RE: Reporting by Gizmodo

Updated statement as of 3 March 2019

It looks like the biggest controversy surrounds two research papers from Journal of Forensic and Legal Medicine, as well as some work I described related to suicidal behavior (published abstract). No one has read these papers, yet everyone has an opinion about them as being suspicious.

Very few recognize that a bulk of this research extrapolates from my dissertation. I started showing the data on my studies about paraphilias over three years ago — well in advance of publishing any paper. There were dozens of scholars who commented and critiqued on this work. There was plenty of public exposure of these research data before any manuscript was written down or published. It’s easy to find abstracts from a few years ago discussing zoophilia, sadomasochism, and online therapy. There’s no mystery here.

The two papers of great interest are “Similar mechanisms of traumatic rectal injuries..” and “Lethal asphyxiation...” If you truly read these papers carefully, you’d notice that — aside from the title — the content of each paper describes analysis of just a few cases of zoophilia as well as death in course of choking during sex. Each paper clearly states these objectives in materials and discussion sections of the manuscript. Both papers use public records, specify collaborative work with local authorities, where, at the time, I was finishing my dissertation research. The papers were published a while ago and essentially expand my doctoral dissertation which broadly focuses on paraphilias.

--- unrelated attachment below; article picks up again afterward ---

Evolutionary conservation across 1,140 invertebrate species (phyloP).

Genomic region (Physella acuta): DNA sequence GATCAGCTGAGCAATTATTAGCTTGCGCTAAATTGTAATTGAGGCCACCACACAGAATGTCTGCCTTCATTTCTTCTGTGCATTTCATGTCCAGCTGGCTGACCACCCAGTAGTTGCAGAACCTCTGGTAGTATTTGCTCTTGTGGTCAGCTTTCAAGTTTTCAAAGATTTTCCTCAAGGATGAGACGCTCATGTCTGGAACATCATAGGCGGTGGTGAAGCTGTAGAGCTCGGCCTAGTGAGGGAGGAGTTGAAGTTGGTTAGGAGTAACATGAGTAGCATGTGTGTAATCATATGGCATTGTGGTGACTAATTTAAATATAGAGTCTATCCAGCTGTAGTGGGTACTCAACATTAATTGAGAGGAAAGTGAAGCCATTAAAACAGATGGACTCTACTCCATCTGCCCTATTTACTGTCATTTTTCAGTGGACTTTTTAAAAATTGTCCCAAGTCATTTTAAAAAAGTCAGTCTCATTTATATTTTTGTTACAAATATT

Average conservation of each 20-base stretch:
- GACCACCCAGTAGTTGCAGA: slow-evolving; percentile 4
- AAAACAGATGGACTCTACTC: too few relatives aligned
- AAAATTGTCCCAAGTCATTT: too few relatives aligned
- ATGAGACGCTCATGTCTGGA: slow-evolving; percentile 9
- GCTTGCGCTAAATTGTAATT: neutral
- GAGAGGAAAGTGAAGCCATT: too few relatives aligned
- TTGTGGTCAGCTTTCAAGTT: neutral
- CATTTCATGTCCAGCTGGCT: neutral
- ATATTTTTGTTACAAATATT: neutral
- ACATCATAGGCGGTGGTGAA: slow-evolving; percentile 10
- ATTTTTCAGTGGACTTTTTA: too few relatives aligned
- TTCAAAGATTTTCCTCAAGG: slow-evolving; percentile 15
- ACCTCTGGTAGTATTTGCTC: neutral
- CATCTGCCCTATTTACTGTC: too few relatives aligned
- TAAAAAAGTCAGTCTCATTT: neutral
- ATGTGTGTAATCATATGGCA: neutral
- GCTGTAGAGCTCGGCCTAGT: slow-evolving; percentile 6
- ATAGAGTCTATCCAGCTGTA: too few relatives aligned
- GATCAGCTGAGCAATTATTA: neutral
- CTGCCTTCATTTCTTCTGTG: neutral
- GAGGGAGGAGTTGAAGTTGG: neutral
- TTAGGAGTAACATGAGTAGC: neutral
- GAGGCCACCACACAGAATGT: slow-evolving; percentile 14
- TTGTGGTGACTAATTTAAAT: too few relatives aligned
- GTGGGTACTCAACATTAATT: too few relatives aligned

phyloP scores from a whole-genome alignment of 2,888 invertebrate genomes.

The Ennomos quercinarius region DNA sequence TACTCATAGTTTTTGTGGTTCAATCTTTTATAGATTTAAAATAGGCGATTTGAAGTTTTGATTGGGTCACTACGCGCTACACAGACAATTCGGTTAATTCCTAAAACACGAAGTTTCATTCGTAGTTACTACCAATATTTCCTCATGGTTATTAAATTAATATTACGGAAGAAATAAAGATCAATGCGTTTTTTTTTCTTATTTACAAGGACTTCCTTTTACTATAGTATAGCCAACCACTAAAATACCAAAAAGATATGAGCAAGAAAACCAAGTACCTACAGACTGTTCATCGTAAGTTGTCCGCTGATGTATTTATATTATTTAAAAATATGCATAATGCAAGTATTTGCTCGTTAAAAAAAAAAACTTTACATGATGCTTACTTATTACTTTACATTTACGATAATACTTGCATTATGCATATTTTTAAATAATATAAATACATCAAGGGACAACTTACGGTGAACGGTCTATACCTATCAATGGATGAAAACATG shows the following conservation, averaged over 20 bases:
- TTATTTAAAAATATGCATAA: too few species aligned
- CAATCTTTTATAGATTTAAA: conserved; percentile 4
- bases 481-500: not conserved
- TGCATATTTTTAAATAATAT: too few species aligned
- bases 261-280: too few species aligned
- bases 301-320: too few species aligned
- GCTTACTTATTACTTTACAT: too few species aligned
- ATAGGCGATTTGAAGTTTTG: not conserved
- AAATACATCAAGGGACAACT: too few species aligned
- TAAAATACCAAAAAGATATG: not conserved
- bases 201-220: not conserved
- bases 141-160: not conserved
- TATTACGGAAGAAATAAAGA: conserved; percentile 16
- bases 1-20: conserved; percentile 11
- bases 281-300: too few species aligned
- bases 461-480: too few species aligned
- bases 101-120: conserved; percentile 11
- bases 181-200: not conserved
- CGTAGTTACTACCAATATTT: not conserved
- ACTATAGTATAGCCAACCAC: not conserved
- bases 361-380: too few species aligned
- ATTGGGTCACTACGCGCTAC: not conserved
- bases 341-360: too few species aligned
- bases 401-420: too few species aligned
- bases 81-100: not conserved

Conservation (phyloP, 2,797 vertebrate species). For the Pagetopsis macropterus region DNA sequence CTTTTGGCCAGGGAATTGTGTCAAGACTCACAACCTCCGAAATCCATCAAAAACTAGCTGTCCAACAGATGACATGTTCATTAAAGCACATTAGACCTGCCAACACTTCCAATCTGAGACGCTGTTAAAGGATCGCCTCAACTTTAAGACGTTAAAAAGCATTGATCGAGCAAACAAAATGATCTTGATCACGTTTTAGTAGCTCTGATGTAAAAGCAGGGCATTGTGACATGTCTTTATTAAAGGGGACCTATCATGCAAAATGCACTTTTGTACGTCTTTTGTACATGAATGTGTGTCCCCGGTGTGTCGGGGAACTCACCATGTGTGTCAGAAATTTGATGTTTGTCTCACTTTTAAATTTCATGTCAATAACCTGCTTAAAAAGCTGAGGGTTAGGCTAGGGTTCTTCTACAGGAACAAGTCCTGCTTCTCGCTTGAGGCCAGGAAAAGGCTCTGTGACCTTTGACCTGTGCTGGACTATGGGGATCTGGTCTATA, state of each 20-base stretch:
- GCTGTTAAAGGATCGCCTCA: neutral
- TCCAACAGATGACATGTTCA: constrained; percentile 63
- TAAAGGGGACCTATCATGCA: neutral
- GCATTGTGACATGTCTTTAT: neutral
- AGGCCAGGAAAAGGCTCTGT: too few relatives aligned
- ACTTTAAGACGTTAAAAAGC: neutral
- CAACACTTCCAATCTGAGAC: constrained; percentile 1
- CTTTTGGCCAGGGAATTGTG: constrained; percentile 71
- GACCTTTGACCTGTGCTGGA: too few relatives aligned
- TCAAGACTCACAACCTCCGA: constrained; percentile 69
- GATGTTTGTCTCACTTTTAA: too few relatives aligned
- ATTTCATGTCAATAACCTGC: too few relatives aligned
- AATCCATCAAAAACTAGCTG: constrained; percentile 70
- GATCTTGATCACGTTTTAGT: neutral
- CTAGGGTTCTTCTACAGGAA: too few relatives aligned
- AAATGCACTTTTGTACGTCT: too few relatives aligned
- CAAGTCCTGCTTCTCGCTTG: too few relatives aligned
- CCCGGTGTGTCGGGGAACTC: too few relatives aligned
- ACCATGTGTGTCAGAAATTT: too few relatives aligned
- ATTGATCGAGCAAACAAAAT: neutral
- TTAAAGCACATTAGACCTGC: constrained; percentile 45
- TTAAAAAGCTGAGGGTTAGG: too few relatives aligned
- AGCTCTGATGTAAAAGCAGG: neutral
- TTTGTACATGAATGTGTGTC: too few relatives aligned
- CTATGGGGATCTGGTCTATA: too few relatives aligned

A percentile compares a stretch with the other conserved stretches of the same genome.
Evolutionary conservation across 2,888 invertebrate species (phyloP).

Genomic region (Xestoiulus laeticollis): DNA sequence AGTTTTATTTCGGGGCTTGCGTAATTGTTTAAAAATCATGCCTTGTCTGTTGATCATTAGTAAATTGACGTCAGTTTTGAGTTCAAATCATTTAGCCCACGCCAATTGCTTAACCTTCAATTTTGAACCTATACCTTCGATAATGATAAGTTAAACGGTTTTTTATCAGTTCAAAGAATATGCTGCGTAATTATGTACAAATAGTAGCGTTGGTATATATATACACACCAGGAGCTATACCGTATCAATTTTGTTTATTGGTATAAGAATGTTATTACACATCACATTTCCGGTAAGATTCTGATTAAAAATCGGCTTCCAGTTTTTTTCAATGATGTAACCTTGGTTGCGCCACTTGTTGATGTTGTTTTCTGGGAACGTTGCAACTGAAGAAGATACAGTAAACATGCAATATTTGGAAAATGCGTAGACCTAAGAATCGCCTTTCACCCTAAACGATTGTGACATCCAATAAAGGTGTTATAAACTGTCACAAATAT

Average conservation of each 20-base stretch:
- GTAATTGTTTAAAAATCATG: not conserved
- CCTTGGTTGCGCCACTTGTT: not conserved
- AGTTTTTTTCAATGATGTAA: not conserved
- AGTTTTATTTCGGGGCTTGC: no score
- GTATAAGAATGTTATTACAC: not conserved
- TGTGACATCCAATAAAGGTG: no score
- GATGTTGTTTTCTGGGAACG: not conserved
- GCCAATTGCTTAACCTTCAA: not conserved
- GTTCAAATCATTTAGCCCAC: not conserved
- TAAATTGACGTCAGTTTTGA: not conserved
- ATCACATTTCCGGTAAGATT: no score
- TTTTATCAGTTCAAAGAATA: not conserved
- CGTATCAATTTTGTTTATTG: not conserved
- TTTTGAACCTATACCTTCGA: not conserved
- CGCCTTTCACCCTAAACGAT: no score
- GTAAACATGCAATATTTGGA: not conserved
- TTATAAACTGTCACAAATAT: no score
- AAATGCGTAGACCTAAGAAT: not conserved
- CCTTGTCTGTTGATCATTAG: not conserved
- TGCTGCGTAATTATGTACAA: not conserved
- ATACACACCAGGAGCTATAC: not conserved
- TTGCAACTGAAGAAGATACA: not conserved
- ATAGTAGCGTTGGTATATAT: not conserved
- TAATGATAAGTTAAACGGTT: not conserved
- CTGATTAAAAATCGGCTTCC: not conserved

Importantly: each paper clearly states that the readers need to be cautions about extrapolating any findings to specific countries, like the U.S. or Canada, or specific cases. The laws differ between Eastern Europe and other parts of the world.

Whenever I was interviewed in the media about each paper in the past, I was assured that reporters read these papers and know what the research is about. The papers were not read thoroughly.

Example: Dan Savage requested interview (still have e-mail copy) in April of 2018 and he assured me he’d “read my study sometime before the live interview.” Savage Show failed to notice that the study was looking at European cases. Now Savage and others are upset. The Show used the study because it fit the content of their interests. Now Savage is walking away on it because his producers simply didn’t read the paper at all.

I hoped that working with reporters would demystify seemingly controversial topics. Apparently very few reporters take the time to read research papers thoroughly before interviewing scientists.

I will ignore comments about my character, or some other allusions to “inflatable reality.” Photos with stethoscope? There are hundreds of thousands of pictures of medical students, nurses, and technicians posing with medical devices online. I will not even comment on this further, or my past experiences. There are plenty of public figures, including scientists, who faced criticism for something they’ve written or said. That’s why I’ll continued to engage with everyone in a conversation about a seeming controversy surrounding my research to set the record clear.

Twitter and other social media tend to get explosive with jumping into conclusions.

Sincerely,